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  • Acute-on-chronic respiratory failure (ACRF) occurs when often minor, although commonly multiple, insults cause acute deterioration in a patient with chronic respiratory insufficiency and is associated with a significant morbidity and mortality burden.

  • ACRF is usually seen in patients known to have severe chronic obstructive pulmonary disease or interstitial lung disease, including idiopathic pulmonary fibrosis, but occasionally it manifests as cryptic respiratory failure or postoperative ventilator dependence in a patient with no known lung disease.

  • The wide variety of causes of ACRF may be compartmentalized into causes of incremental load, diminished neuromuscular competence, or depressed drive, superimposed on a limited ventilatory reserve.

  • Intrinsic positive end-expiratory pressure (PEEPi) is a central contributor to the excess work of breathing in patients with ACRF.

  • The most important therapeutic interventions are administration of oxygen, bronchodilators, and corticosteroids, heated high-flow nasal cannula oxygen, and noninvasive positive-pressure ventilation (NPPV). NPPV can be used in most patients to avoid intubation and has been shown to improve survival.

  • The decision to intubate a patient with ACRF benefits from clinical judgment and a bedside presence. Hypotension, delirium, and severe alkalemia commonly complicate the immediate peri-intubation course, but they are usually avoidable. However, delaying intubation when NPPV is ineffective may worsen outcomes.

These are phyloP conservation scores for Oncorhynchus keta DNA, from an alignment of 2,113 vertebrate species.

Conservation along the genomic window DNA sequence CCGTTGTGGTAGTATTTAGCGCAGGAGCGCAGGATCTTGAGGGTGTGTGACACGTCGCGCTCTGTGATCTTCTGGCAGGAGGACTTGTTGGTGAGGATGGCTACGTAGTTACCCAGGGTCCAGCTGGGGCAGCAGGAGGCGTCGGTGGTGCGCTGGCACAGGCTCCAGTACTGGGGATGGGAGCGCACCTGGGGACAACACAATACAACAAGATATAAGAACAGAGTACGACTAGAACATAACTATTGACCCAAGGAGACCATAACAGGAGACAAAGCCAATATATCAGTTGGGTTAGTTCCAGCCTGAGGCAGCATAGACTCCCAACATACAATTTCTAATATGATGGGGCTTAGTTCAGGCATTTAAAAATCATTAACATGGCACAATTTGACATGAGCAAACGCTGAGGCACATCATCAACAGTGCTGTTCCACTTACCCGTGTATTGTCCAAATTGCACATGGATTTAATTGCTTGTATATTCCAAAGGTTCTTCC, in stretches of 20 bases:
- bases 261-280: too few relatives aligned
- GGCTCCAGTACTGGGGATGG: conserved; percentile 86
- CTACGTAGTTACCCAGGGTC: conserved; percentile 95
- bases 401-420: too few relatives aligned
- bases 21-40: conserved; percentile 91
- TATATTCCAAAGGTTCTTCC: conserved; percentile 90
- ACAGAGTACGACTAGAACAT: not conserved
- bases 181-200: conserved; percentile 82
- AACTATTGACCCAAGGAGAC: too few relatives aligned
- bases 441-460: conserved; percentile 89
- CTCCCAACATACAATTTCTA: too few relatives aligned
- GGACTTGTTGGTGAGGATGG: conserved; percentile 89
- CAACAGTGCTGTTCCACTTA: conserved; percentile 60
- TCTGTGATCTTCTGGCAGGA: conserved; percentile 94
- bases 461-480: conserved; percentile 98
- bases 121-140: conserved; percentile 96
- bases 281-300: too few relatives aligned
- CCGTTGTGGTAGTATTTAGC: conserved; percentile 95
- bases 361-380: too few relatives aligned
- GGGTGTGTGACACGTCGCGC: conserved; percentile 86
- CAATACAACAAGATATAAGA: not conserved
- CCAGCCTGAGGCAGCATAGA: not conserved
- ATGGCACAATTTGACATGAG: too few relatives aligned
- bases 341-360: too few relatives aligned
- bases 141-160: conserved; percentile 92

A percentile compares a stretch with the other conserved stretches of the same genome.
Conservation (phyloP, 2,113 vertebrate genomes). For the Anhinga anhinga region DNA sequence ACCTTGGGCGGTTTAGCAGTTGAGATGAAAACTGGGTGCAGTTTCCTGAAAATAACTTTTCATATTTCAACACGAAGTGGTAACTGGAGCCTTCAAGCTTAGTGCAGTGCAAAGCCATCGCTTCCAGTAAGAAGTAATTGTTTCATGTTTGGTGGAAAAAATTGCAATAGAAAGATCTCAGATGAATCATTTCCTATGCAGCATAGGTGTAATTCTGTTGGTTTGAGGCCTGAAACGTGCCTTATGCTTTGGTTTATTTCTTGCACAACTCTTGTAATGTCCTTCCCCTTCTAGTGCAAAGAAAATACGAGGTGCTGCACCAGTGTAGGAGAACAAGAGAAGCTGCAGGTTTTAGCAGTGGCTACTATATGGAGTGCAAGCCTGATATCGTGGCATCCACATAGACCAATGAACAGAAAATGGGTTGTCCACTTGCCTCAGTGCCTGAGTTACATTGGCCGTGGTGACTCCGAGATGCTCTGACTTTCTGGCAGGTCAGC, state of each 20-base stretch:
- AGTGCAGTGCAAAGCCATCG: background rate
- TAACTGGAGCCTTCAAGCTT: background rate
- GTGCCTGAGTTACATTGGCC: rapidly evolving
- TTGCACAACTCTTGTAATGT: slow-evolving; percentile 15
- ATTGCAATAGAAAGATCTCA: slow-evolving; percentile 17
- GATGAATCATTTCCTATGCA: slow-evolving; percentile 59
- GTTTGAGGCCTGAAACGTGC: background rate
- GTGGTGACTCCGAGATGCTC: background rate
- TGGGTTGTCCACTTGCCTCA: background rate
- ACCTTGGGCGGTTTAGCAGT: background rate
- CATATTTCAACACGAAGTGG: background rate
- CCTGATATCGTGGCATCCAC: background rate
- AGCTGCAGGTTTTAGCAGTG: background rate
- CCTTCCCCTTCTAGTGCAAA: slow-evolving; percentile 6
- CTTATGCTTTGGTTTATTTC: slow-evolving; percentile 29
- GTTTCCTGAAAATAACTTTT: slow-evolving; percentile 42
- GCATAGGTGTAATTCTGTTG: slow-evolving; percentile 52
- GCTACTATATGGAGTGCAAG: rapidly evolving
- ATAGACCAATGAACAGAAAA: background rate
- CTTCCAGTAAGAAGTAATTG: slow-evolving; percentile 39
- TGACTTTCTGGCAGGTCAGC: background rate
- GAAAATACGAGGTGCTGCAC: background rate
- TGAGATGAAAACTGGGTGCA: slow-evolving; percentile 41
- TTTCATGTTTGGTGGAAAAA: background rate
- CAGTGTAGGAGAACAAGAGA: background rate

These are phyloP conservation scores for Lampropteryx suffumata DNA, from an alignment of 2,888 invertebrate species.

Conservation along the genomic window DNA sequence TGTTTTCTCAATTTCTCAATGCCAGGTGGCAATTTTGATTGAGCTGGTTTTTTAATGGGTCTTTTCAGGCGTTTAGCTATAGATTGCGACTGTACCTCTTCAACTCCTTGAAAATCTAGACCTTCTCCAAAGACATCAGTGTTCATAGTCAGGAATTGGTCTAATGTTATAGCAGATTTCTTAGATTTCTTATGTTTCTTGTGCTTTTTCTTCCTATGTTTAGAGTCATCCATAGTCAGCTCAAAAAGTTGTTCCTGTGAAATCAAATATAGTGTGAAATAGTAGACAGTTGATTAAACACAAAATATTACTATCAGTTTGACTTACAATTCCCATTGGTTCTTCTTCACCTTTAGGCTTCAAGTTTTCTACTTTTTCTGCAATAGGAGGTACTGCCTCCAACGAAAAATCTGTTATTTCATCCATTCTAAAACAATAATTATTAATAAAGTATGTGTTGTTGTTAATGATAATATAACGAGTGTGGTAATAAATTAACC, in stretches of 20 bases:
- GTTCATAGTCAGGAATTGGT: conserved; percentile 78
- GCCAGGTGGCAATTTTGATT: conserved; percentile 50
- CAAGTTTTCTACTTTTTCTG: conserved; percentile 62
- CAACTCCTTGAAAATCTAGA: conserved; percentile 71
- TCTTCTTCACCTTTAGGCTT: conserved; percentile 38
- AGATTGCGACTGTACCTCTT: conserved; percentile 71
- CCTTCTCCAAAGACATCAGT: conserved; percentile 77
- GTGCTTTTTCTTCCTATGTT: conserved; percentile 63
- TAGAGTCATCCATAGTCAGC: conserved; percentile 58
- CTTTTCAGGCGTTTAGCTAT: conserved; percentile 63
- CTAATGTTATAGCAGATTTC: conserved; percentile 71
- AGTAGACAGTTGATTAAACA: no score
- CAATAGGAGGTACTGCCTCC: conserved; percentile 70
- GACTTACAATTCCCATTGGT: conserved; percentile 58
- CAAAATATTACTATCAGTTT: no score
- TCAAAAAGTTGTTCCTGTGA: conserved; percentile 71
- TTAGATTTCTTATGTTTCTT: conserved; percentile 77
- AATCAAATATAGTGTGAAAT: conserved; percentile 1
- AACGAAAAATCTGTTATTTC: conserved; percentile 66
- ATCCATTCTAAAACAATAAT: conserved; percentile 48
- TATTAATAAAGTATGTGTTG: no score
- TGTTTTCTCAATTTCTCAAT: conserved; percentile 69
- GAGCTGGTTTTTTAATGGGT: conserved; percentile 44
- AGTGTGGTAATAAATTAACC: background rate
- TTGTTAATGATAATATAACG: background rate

• Ventilator settings should mimic the patient’s breathing pattern with a modest respiratory rate (eg, 20/min) and small tidal volume (eg, 450 mL); some PEEP (eg, 5 cm H2O) should be added.

  • Prevention of complications such as gastrointestinal hemorrhage, venous thrombosis, and nosocomial infection is a crucial component of the care plan.

  • The key to liberating the patient from the ventilator is to increase neuromuscular competence while reducing respiratory system load. Early mobilization and cautious supplemental enteral nutrition can play a key role.

  • In selected patients, extubation to NPPV despite failed spontaneous breathing trials reduces ventilator and ICU days and further improves survival.


Chronic lung disease (CLD)-related mortality remains persistently high and was the third leading cause of age-adjusted mortality globally in 2017: ∼545 million people had a chronic respiratory disease, an increase of ∼40% compared with 1990.1 Chronic obstructive pulmonary disease (COPD) accounts for more than half of global CLD-related mortality. Globally, COPD was the third leading cause of death after ischemic heart disease and stroke in 2019, accounting for ∼40 deaths per 100,000 population.2 In the United States, encouraging epidemiological trends have been reported over the last decade for chronic lower respiratory disorder-related mortality, now the fourth most common cause of age-adjusted mortality behind cardiovascular diseases, neoplasms, and trauma.3 As a lagging indicator of declining tobacco-use, age-adjusted COPD mortality declined from 73 per 100,000 in 2004 to 67.4 per 100,000 of the United States population in 2019, accounting for ∼6.7% of recorded death in the year prior to the COVID-19. However, a concerning increasing mortality rate was reported among female African-Americans, pointing to important disparities in exposure risk, ...

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